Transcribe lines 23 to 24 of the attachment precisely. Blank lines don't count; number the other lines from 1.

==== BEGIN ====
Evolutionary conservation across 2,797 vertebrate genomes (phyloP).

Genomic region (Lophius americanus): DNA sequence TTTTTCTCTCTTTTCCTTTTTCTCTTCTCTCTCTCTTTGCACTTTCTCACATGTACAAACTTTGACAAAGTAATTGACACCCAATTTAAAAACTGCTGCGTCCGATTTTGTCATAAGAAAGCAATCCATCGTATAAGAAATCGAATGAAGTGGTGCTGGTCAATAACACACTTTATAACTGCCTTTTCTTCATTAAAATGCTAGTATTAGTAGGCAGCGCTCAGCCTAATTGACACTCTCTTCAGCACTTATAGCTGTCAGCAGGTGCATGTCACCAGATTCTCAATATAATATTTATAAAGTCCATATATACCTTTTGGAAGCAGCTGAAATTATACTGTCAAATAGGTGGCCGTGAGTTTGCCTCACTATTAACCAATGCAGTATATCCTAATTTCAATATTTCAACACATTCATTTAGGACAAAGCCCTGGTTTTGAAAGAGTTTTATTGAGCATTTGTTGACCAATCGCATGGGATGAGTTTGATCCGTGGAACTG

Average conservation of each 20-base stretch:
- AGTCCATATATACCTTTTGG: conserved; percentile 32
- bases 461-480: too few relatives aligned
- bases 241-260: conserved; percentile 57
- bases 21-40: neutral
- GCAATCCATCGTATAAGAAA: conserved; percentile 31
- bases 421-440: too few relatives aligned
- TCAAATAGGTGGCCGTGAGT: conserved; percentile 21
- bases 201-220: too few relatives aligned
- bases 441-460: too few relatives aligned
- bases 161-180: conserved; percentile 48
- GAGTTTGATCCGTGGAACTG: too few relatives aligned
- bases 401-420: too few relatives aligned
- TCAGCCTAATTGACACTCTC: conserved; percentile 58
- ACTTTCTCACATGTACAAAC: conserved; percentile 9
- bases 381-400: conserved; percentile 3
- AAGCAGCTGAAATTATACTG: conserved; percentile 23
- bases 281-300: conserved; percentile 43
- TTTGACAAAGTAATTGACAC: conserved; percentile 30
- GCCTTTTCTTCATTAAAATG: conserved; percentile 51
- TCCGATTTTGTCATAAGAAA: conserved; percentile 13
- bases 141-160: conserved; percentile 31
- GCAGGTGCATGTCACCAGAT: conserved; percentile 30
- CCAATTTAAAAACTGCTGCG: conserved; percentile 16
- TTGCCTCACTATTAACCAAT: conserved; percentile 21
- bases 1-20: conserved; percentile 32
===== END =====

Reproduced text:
- TCCGATTTTGTCATAAGAAA: conserved; percentile 13
- bases 141-160: conserved; percentile 31